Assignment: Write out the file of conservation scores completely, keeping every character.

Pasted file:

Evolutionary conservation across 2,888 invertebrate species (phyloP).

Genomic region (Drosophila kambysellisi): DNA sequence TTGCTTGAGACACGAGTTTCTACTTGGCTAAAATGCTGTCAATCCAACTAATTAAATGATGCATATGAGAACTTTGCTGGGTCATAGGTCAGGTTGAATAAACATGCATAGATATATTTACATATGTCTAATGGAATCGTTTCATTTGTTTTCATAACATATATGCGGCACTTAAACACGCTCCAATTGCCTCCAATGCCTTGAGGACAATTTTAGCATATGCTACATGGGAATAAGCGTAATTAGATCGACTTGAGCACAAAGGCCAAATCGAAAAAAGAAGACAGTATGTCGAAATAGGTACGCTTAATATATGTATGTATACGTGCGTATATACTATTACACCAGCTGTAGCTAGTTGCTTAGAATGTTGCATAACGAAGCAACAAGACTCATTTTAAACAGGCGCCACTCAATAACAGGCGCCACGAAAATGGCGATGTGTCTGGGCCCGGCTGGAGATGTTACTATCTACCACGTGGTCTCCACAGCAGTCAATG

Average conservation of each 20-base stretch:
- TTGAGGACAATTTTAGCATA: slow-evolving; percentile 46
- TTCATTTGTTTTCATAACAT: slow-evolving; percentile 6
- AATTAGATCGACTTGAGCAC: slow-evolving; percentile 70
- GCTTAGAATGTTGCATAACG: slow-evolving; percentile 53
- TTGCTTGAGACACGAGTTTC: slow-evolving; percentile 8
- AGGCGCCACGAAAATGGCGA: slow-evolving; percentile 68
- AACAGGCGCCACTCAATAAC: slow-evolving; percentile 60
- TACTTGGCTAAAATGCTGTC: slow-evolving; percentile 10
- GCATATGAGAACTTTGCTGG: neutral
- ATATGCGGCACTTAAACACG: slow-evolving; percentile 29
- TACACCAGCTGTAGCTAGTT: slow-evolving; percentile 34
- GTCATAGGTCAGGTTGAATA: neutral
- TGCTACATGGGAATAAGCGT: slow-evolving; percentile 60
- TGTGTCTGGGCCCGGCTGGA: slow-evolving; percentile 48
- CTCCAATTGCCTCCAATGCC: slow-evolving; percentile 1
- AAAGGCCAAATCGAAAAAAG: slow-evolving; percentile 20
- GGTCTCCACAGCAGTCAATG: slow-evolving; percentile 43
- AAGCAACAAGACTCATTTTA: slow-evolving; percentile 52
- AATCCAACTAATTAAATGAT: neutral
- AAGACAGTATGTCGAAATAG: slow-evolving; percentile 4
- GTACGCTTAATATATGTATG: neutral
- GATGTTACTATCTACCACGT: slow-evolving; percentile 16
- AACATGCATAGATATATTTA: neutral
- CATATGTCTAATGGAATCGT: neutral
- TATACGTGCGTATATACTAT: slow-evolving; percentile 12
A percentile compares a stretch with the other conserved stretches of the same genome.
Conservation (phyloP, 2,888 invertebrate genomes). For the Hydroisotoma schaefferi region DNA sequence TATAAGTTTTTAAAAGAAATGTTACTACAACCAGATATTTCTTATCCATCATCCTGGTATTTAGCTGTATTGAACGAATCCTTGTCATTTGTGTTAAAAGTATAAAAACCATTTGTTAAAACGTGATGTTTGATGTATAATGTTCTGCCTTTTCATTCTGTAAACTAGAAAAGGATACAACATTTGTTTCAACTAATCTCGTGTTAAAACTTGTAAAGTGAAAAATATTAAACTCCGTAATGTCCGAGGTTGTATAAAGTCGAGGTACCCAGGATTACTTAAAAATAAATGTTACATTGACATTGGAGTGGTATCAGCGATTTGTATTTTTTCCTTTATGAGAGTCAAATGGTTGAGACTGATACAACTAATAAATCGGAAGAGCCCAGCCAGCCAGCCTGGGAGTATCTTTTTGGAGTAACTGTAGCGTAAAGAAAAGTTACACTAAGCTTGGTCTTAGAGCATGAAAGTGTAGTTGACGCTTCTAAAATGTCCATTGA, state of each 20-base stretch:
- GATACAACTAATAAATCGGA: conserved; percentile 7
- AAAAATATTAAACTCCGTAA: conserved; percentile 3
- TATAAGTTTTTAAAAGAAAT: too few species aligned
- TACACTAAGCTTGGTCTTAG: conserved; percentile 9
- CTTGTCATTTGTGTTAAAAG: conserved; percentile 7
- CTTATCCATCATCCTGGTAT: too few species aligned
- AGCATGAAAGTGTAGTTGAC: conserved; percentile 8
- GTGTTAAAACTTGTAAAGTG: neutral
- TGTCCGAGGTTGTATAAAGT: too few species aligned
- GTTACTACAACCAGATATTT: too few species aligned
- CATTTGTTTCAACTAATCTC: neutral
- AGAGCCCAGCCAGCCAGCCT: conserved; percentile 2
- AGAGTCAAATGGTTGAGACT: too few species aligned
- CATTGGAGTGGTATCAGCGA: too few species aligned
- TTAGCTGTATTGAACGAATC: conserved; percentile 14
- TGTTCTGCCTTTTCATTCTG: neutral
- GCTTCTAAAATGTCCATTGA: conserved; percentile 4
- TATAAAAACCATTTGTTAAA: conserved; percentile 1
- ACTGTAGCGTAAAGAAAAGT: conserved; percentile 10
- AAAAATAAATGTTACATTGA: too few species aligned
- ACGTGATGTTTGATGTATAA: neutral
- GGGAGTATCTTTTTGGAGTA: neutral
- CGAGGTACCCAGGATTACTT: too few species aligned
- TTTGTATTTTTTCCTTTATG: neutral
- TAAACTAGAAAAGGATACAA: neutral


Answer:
Evolutionary conservation across 2,888 invertebrate species (phyloP).

Genomic region (Drosophila kambysellisi): DNA sequence TTGCTTGAGACACGAGTTTCTACTTGGCTAAAATGCTGTCAATCCAACTAATTAAATGATGCATATGAGAACTTTGCTGGGTCATAGGTCAGGTTGAATAAACATGCATAGATATATTTACATATGTCTAATGGAATCGTTTCATTTGTTTTCATAACATATATGCGGCACTTAAACACGCTCCAATTGCCTCCAATGCCTTGAGGACAATTTTAGCATATGCTACATGGGAATAAGCGTAATTAGATCGACTTGAGCACAAAGGCCAAATCGAAAAAAGAAGACAGTATGTCGAAATAGGTACGCTTAATATATGTATGTATACGTGCGTATATACTATTACACCAGCTGTAGCTAGTTGCTTAGAATGTTGCATAACGAAGCAACAAGACTCATTTTAAACAGGCGCCACTCAATAACAGGCGCCACGAAAATGGCGATGTGTCTGGGCCCGGCTGGAGATGTTACTATCTACCACGTGGTCTCCACAGCAGTCAATG

Average conservation of each 20-base stretch:
- TTGAGGACAATTTTAGCATA: slow-evolving; percentile 46
- TTCATTTGTTTTCATAACAT: slow-evolving; percentile 6
- AATTAGATCGACTTGAGCAC: slow-evolving; percentile 70
- GCTTAGAATGTTGCATAACG: slow-evolving; percentile 53
- TTGCTTGAGACACGAGTTTC: slow-evolving; percentile 8
- AGGCGCCACGAAAATGGCGA: slow-evolving; percentile 68
- AACAGGCGCCACTCAATAAC: slow-evolving; percentile 60
- TACTTGGCTAAAATGCTGTC: slow-evolving; percentile 10
- GCATATGAGAACTTTGCTGG: neutral
- ATATGCGGCACTTAAACACG: slow-evolving; percentile 29
- TACACCAGCTGTAGCTAGTT: slow-evolving; percentile 34
- GTCATAGGTCAGGTTGAATA: neutral
- TGCTACATGGGAATAAGCGT: slow-evolving; percentile 60
- TGTGTCTGGGCCCGGCTGGA: slow-evolving; percentile 48
- CTCCAATTGCCTCCAATGCC: slow-evolving; percentile 1
- AAAGGCCAAATCGAAAAAAG: slow-evolving; percentile 20
- GGTCTCCACAGCAGTCAATG: slow-evolving; percentile 43
- AAGCAACAAGACTCATTTTA: slow-evolving; percentile 52
- AATCCAACTAATTAAATGAT: neutral
- AAGACAGTATGTCGAAATAG: slow-evolving; percentile 4
- GTACGCTTAATATATGTATG: neutral
- GATGTTACTATCTACCACGT: slow-evolving; percentile 16
- AACATGCATAGATATATTTA: neutral
- CATATGTCTAATGGAATCGT: neutral
- TATACGTGCGTATATACTAT: slow-evolving; percentile 12
A percentile compares a stretch with the other conserved stretches of the same genome.
Conservation (phyloP, 2,888 invertebrate genomes). For the Hydroisotoma schaefferi region DNA sequence TATAAGTTTTTAAAAGAAATGTTACTACAACCAGATATTTCTTATCCATCATCCTGGTATTTAGCTGTATTGAACGAATCCTTGTCATTTGTGTTAAAAGTATAAAAACCATTTGTTAAAACGTGATGTTTGATGTATAATGTTCTGCCTTTTCATTCTGTAAACTAGAAAAGGATACAACATTTGTTTCAACTAATCTCGTGTTAAAACTTGTAAAGTGAAAAATATTAAACTCCGTAATGTCCGAGGTTGTATAAAGTCGAGGTACCCAGGATTACTTAAAAATAAATGTTACATTGACATTGGAGTGGTATCAGCGATTTGTATTTTTTCCTTTATGAGAGTCAAATGGTTGAGACTGATACAACTAATAAATCGGAAGAGCCCAGCCAGCCAGCCTGGGAGTATCTTTTTGGAGTAACTGTAGCGTAAAGAAAAGTTACACTAAGCTTGGTCTTAGAGCATGAAAGTGTAGTTGACGCTTCTAAAATGTCCATTGA, state of each 20-base stretch:
- GATACAACTAATAAATCGGA: conserved; percentile 7
- AAAAATATTAAACTCCGTAA: conserved; percentile 3
- TATAAGTTTTTAAAAGAAAT: too few species aligned
- TACACTAAGCTTGGTCTTAG: conserved; percentile 9
- CTTGTCATTTGTGTTAAAAG: conserved; percentile 7
- CTTATCCATCATCCTGGTAT: too few species aligned
- AGCATGAAAGTGTAGTTGAC: conserved; percentile 8
- GTGTTAAAACTTGTAAAGTG: neutral
- TGTCCGAGGTTGTATAAAGT: too few species aligned
- GTTACTACAACCAGATATTT: too few species aligned
- CATTTGTTTCAACTAATCTC: neutral
- AGAGCCCAGCCAGCCAGCCT: conserved; percentile 2
- AGAGTCAAATGGTTGAGACT: too few species aligned
- CATTGGAGTGGTATCAGCGA: too few species aligned
- TTAGCTGTATTGAACGAATC: conserved; percentile 14
- TGTTCTGCCTTTTCATTCTG: neutral
- GCTTCTAAAATGTCCATTGA: conserved; percentile 4
- TATAAAAACCATTTGTTAAA: conserved; percentile 1
- ACTGTAGCGTAAAGAAAAGT: conserved; percentile 10
- AAAAATAAATGTTACATTGA: too few species aligned
- ACGTGATGTTTGATGTATAA: neutral
- GGGAGTATCTTTTTGGAGTA: neutral
- CGAGGTACCCAGGATTACTT: too few species aligned
- TTTGTATTTTTTCCTTTATG: neutral
- TAAACTAGAAAAGGATACAA: neutral